- Installation, maintenance, and repair of gas regulators, meters, appliances, and piping.
- Educating clients of safety features as well as maintenance of gas appliances and units.
- Testing and replacement of malfunctioning equipment.
- Answering to gas-leakage calls.
- Giving assistance to the investigation in the event of gas-related fires or explosions.
How Does A Gasfitter Differ From A Plumber?
With the information above, you might have concluded that a plumber works with water and the gasfitter with gas. You are only half right though. A qualified plumber can be both a plumber and a gasfitter. On the other hand, a gasfitter’s job is solely centered on gasfitting.
Confused? Let’s dig deeper into it.
While a normal plumber can perform both plumbing and gasfitting, a gas plumber (gasfitter) specializes in gas pipes alone. The latter also has a special certificate to work in the field of gasfitting.
A plumber undergoes training through an apprenticeship. Afterward, he needs to have a license and pass an exam to be able to work. The basics of gasfitting are included in a plumber’s course. This is why a plumber is able to perform gas fitting jobs under the supervision of a fully licensed gasfitter.
On the other hand, a gasfitter’s training is more extensive. Thereafter, he must gain experience under an interim gas license before being given a full gas license. A construction commission normally issues the license for a gasfitter.
Plumbing and gasfitting are two different occupations. They require different training and have different requirements for qualification.
Why You Specifically Need A Gasfitter?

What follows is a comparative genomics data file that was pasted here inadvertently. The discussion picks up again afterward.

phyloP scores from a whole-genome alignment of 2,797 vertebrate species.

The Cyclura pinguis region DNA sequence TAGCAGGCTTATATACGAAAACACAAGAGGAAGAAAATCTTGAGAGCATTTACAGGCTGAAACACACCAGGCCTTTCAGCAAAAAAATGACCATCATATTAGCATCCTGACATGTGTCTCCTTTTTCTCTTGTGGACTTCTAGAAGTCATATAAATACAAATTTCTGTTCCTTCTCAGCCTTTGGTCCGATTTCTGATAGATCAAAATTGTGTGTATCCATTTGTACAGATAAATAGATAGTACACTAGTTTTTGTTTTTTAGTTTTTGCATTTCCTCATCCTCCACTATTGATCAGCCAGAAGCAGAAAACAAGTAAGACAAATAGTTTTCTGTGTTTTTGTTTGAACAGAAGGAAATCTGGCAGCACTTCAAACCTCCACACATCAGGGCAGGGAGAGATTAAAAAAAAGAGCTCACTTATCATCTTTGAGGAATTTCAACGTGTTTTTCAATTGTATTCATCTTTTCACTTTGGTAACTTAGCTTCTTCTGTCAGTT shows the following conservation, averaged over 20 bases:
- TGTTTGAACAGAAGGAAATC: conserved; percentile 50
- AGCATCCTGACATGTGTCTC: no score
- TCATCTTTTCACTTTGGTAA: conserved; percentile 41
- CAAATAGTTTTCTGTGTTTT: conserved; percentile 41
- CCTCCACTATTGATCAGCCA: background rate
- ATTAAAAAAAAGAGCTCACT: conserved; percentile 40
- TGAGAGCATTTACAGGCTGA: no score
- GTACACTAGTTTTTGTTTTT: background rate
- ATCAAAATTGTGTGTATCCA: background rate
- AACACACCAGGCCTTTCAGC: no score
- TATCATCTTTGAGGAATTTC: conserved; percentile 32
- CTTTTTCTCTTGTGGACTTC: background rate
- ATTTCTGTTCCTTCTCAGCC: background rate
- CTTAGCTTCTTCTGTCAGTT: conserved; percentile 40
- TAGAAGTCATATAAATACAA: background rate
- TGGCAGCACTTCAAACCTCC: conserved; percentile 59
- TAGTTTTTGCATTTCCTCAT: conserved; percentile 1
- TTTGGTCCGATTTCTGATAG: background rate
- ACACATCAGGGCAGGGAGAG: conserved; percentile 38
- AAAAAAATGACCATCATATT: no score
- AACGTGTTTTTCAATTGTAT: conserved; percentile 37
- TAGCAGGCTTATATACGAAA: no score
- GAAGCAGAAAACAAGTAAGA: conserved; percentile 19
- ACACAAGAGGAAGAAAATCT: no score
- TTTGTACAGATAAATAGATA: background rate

Because a plumber is also a gasfitter, then what’s the point of hiring a gasfitter? You can just go and hire a plumber to do both plumbing and gasfitting jobs, right?
You must take into consideration the fact that gas is highly flammable. It can be toxic in worst-case scenarios. For this reason, you need to entrust your gas pipe system to an especially trained professional. This is where a gasfitter comes in.
Not hiring a licensed gasfitter can do more harm than good. You will be exposing a structure’s inhabitants to an immediate and long-term substantial risk. Moreover, if an explosion happens because of a faulty gas pipe system, you’re in for a lot more trouble. That is in addition to the loss of life and property.
The Bottom Line
There is no one-size-fits-all rule when it comes to how a normal plumber differs from a gas plumber (gasfitter). This is where the confusion happens. It is true that a plumber has a permit to do gasfitting. However, you need to be extra cautious in your choice.
Make sure you choose someone who is highly qualified in a specific job. If you need help with the installation of water-related pipes, then, by all means, call a plumber. However, get a gasfitter to work on a gas-related type of pipe system. This is because a gasfitter has more extensive training when it comes to gas pipes.
A dysfunctional gas pipe system does not only equate to property damage. It is a threat to life. Don’t take any chances. For safety’s sake, leave the gas fitting to the gasfitter.